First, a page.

Vanderbilt Law Review

Article Title

The Form of Wills


Ernst Rabel

First Page



"Yielding Place to New: Rest Versus Motion in the Conflict of Laws"' Under this headline Herbert F. Goodrich, the eminent leader, recently reviewed improvements of judicial attitudes. Concluding his stimulating essay, he states that "motion and rest" must stay balanced; no total codification of uniform conflicts rules will be feasible until our experience is much enhanced. I fully agree. It is also my own impression that conflicts law needs infinitely more study and effort, not only by the courts, but also, and in the first place, by the scholars. But could not the approach toward reasonable and uniform judicial rules be speeded up a bit? Could the partial legislative activity, which Goodrich does not fail to mention, not enjoy more favor with draftsmen and legislatures?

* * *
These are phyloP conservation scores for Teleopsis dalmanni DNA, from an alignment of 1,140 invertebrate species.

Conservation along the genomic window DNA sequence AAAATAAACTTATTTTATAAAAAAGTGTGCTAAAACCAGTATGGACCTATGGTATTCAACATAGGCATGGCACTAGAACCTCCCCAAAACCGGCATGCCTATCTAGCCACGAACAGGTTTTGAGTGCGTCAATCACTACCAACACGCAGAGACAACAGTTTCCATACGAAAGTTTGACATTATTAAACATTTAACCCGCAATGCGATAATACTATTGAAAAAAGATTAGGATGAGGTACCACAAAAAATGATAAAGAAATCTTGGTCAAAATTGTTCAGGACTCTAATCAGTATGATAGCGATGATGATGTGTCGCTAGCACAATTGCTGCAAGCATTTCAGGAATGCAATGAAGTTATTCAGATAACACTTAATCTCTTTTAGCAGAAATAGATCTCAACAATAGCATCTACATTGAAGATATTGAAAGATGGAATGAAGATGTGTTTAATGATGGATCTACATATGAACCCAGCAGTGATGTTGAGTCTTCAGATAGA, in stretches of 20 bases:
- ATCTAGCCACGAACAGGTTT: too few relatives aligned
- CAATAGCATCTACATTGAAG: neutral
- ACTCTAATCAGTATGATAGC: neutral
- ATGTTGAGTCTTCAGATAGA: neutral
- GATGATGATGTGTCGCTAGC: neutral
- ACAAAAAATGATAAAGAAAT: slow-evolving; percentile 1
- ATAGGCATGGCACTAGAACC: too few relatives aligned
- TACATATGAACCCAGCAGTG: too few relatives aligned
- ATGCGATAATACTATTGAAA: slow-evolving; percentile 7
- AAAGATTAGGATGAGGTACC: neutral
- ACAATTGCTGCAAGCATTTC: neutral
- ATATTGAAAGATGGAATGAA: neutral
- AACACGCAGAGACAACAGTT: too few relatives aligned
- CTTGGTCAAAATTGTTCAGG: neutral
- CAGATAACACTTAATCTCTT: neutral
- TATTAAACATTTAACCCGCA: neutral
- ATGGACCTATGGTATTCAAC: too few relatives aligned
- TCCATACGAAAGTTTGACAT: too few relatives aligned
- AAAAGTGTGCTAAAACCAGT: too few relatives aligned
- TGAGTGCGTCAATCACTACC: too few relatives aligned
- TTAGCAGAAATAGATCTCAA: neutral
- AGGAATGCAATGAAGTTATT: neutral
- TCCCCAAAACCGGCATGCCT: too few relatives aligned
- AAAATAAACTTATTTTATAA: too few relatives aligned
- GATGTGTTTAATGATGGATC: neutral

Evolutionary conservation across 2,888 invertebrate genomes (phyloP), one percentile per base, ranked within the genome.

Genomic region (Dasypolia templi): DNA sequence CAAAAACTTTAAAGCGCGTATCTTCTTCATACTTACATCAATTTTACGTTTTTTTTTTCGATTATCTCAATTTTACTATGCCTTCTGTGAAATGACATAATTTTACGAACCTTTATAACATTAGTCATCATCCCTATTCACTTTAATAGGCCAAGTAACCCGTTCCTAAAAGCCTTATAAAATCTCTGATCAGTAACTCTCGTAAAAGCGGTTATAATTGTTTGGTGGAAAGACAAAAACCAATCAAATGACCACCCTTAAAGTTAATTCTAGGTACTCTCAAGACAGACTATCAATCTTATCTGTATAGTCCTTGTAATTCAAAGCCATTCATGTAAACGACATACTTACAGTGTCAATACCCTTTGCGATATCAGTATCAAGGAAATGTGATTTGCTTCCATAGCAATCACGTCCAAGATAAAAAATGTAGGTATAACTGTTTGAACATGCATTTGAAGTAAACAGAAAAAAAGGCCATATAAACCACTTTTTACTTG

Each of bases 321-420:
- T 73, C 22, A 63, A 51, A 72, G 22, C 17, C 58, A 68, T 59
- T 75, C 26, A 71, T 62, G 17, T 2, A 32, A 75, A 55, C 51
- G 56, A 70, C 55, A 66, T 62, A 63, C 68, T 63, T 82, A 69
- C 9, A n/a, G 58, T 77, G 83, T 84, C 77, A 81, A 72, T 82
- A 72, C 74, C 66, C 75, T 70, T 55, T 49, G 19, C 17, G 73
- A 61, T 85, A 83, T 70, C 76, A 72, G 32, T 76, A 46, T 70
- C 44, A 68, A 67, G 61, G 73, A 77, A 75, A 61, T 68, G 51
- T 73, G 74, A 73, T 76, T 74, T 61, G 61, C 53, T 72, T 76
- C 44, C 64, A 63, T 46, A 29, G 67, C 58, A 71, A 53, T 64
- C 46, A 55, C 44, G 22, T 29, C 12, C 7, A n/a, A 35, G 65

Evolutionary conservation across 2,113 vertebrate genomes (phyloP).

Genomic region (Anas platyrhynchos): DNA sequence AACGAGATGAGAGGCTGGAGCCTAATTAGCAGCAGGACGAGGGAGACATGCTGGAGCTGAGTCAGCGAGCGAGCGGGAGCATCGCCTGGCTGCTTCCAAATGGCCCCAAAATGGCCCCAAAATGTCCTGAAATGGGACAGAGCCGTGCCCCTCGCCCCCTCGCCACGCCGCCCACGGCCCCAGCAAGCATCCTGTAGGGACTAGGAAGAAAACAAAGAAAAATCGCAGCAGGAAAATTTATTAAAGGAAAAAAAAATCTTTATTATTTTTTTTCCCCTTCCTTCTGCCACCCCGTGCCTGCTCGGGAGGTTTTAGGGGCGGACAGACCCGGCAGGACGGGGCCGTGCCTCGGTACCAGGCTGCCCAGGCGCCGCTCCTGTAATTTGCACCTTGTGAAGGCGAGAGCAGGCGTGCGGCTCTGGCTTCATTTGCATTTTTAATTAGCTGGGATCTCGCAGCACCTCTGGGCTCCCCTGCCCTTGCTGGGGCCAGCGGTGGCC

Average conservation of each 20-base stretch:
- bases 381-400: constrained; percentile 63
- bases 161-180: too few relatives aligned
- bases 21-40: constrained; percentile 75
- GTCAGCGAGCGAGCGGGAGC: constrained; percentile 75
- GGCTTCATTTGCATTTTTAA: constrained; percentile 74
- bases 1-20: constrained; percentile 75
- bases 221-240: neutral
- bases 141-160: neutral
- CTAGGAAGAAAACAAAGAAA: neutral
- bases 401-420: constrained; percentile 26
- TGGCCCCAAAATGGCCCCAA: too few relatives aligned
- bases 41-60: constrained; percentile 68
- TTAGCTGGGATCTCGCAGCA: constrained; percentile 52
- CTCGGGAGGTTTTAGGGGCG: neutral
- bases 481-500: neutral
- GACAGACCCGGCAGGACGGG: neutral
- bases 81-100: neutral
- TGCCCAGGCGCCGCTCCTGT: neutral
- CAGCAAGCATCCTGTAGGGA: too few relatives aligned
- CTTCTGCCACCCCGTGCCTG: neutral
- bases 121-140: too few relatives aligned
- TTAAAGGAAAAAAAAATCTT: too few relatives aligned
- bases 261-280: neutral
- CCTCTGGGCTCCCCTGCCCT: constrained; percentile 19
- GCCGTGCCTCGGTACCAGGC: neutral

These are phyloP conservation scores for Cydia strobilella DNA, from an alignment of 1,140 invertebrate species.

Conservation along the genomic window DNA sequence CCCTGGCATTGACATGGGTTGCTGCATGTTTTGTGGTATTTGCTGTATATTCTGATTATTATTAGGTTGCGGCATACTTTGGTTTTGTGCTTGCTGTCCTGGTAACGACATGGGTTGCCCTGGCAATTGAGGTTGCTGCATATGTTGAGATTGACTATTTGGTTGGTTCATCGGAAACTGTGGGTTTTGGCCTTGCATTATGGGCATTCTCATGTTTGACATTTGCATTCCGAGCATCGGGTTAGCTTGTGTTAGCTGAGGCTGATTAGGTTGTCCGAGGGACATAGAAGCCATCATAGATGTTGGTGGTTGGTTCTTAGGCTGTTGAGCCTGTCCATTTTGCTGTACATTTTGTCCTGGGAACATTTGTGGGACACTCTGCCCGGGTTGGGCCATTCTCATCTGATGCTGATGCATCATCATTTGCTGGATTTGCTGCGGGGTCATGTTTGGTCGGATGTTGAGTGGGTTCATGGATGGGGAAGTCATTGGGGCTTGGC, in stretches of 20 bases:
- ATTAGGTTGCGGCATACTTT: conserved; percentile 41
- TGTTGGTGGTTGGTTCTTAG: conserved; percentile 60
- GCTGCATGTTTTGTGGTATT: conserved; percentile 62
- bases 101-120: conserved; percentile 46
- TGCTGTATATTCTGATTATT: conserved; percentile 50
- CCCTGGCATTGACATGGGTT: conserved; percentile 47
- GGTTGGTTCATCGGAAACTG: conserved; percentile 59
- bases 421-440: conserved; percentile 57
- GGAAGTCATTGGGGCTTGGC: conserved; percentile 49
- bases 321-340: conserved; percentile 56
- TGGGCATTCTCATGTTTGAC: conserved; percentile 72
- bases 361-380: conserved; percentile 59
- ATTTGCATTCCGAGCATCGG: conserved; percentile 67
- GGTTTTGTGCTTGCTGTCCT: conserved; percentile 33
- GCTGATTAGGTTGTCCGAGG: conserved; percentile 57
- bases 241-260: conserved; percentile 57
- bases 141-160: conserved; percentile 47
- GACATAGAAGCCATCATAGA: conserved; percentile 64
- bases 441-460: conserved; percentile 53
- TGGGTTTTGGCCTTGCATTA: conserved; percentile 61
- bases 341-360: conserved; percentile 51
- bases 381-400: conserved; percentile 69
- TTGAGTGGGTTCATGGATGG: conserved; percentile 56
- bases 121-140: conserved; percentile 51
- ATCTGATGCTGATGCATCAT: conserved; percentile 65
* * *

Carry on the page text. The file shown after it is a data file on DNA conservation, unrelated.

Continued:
A very small but, in its close limits, rather significant piece of illustration may be offered here.

When the National Conference of Commissioners on Uniform State Laws was founded in 1892, practically their first work was the drafting of an act relating to the execution of wills. The wording was identical with the text agreed upon in 18963 and again with that promulgated in 1910 as the Uniform Wills Act, Foreign Executed. Among the many subsequent uniform bills this is a "rara avis", belonging to the "conflictual" kind. It provided that wills executed in a foreign state in a manner recognized at the forum or at the testator's domicil should be considered as if they were executed in the mode of the forum. This rule extended to interests in land.